Owens v Owens and No-Fault Divorce – Progress at Last?
September 11, 2018
Justice Secretary David Gauke is reportedly set to launch a consultation on reforming English family law to allow for so-called ‘no-fault’ divorces, where neither spouse is being blamed for the breakdown of the marriage.
Calls for an overhaul of the law strengthened after the much publicised case of Owens v Owens  UKSC 41 (25 July 2018), where the husband opposed his wife’s divorce petition. Owens went all the way to the Supreme Court, where it was held that the examples of the husband’s alleged unreasonable behaviour relied on were not sufficient to satisfy the test in s. 1(2)(b) Matrimonial Causes Act 1973, namely ‘that the respondent has behaved in such a way that the petitioner cannot reasonably be expected to live with the respondent’. In English law, the grounds for divorce are limited to adultery, desertion or unreasonable behaviour. Spouses can also divorce if they have been separated for more than two years and both are in agreement, or for more than five years if either contests the petition.
Both Lord Wilson (delivering the majority judgment) and Lady Hale (delivering one of two concurring minority judgments) expressed significant unease at the outcome of the case, but felt bound to uphold the husband’s argument on the basis of the law as it currently stands. In particular, the behaviour referred to by Mrs Owens consisted of a number of alleged incidents which on Mrs Owens’ case, while individually minor, when viewed together indicated‘authoritarian, demeaning and humiliating conduct‘. Based on a correct interpretation of the relevant subsection, the court concluded that Mr Owens’ alleged behaviour did not constitute unreasonable behaviour. While contested final hearings for divorce petitions are few and far between – as Lord Wilson remarked, only 0.015% of the petitions filed in 2016 proceeded to a final, contested hearing – as a result of the Court’s decision, Mrs Owens now has to wait until 2020 to reapply for divorce on the basis of what will then have been five years’ separation.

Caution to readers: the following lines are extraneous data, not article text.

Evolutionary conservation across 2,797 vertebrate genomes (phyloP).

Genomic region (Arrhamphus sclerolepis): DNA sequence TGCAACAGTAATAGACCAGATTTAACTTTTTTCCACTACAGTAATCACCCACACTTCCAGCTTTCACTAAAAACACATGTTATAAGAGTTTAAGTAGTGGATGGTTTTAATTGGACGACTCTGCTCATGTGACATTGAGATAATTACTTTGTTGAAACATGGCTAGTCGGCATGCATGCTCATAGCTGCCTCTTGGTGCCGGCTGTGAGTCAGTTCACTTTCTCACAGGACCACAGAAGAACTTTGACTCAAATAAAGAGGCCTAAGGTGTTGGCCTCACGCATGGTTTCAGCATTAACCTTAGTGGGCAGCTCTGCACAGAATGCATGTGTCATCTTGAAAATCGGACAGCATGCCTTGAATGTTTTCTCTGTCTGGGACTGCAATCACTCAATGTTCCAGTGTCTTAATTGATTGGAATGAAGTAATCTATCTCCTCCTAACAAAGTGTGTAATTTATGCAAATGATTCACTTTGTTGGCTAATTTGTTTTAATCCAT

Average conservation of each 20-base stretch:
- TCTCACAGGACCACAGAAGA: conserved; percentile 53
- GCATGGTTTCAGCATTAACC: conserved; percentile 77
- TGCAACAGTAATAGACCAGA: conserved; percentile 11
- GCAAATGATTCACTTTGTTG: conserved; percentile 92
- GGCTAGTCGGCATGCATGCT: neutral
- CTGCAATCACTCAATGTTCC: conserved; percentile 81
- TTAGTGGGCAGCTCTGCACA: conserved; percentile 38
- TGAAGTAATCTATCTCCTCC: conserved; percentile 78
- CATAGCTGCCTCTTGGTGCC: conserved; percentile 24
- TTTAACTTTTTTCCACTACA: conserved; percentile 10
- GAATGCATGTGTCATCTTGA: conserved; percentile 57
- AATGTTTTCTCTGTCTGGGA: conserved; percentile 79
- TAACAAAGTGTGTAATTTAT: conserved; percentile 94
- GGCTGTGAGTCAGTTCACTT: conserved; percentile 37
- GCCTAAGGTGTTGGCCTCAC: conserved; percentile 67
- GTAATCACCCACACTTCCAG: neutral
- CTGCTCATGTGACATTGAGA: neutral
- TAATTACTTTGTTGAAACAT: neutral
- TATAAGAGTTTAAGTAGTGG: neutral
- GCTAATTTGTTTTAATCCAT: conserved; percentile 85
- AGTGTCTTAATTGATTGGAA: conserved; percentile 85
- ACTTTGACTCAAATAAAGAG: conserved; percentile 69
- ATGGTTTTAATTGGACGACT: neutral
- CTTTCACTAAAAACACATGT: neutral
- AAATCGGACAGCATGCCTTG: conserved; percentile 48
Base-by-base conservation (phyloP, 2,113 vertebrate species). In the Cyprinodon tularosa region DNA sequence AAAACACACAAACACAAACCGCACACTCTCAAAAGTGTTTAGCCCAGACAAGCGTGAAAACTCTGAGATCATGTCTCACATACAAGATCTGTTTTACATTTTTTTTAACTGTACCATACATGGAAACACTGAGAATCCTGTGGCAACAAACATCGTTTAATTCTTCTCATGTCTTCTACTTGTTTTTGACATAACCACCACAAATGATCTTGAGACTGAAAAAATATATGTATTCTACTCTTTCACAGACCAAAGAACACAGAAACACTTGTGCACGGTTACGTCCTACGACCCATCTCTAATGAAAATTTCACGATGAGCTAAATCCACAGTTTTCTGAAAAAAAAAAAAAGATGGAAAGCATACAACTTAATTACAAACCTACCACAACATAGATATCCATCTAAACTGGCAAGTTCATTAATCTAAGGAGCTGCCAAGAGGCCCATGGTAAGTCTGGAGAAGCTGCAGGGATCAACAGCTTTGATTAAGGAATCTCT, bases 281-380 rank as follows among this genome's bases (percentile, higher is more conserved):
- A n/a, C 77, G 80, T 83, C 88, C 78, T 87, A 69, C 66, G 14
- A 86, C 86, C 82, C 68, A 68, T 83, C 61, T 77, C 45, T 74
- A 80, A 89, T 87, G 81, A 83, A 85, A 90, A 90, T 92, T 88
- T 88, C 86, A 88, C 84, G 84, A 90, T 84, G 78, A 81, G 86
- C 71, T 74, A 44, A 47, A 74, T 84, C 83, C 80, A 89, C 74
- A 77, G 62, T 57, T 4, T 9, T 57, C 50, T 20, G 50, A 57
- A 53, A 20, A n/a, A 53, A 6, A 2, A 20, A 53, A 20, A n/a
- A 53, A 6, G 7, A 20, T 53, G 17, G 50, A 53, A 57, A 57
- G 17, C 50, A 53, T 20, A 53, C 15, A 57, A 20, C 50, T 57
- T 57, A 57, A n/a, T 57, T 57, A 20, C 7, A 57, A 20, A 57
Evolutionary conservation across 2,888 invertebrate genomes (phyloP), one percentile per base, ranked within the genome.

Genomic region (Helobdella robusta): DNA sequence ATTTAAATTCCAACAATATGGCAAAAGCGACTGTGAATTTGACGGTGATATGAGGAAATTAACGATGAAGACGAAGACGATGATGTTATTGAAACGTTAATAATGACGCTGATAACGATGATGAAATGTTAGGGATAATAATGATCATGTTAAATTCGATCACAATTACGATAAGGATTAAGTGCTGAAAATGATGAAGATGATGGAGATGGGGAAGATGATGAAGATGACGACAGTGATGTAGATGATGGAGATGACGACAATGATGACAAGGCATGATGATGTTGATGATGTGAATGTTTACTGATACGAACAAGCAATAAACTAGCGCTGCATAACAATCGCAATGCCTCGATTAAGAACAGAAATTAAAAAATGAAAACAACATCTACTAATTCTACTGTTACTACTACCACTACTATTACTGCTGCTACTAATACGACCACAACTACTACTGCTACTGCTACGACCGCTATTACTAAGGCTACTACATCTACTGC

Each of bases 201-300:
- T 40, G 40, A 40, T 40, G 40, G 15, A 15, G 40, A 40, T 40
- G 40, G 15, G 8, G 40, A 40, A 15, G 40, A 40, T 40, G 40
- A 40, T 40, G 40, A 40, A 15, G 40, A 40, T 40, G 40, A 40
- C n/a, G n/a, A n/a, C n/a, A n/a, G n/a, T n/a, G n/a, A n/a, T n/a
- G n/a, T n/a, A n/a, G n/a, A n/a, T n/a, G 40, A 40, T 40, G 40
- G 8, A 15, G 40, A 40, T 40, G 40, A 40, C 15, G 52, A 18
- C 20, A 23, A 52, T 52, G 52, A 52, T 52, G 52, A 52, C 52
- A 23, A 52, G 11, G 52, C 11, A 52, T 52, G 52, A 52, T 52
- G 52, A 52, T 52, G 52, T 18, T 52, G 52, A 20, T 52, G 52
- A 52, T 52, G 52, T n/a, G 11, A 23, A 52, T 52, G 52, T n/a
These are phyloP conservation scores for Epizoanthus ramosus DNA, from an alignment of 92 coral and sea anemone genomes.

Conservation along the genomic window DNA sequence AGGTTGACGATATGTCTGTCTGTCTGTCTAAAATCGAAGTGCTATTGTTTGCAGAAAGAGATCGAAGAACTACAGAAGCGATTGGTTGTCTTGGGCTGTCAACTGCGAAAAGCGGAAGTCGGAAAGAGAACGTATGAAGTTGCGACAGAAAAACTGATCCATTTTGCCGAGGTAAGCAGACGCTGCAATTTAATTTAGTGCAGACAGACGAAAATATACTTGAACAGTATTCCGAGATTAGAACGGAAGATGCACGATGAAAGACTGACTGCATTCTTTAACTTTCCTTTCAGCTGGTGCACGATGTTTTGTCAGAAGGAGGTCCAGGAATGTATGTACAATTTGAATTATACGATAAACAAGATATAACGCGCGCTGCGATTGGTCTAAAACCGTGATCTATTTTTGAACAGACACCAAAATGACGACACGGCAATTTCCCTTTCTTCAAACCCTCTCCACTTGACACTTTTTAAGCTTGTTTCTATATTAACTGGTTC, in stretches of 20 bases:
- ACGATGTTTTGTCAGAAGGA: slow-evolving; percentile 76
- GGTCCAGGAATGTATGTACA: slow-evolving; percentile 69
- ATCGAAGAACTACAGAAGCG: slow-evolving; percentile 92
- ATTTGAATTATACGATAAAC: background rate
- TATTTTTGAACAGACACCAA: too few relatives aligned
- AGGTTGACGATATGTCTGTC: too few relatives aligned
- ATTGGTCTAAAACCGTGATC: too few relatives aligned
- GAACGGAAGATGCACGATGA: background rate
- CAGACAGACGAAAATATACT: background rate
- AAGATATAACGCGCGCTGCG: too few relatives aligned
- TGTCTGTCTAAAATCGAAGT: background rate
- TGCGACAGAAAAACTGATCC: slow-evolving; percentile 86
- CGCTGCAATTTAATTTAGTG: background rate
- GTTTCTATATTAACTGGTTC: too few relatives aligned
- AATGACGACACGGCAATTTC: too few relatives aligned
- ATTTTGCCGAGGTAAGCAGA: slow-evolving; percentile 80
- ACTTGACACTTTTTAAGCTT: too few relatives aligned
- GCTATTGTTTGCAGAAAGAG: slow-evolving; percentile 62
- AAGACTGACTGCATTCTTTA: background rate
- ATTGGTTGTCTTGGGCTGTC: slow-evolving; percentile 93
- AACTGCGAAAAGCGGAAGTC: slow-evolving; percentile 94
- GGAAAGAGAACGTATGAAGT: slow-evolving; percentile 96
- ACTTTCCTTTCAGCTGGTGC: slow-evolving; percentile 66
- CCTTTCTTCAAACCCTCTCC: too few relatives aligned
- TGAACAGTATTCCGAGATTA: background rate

There is, fortunately, a glint of a silver lining. Lord Wilson noted in his judgment that ‘Parliament may wish to consider whether to replace a law which denies to Mrs Owens any present entitlement to a divorce in the above circumstances’, which is something that it will now be doing. Baroness Butler-Sloss introduced the Divorce (etc.) Law Reform Bill (a Private Member’s Bill) to the House of Lords in July, urging a review of the law on divorce and civil partnership dissolution. The Bill is a result of the research of Professor Liz Trinder from the University of Exeter Law School, published by the Nuffield Foundation, which argues that the current law creates needless conflict between spouses that can negatively impact on children. The Bill will now proceed to the second reading in the House of Lords and is supported by a considerable number of family practitioners. It remains to be seen if the proposals come to fruition.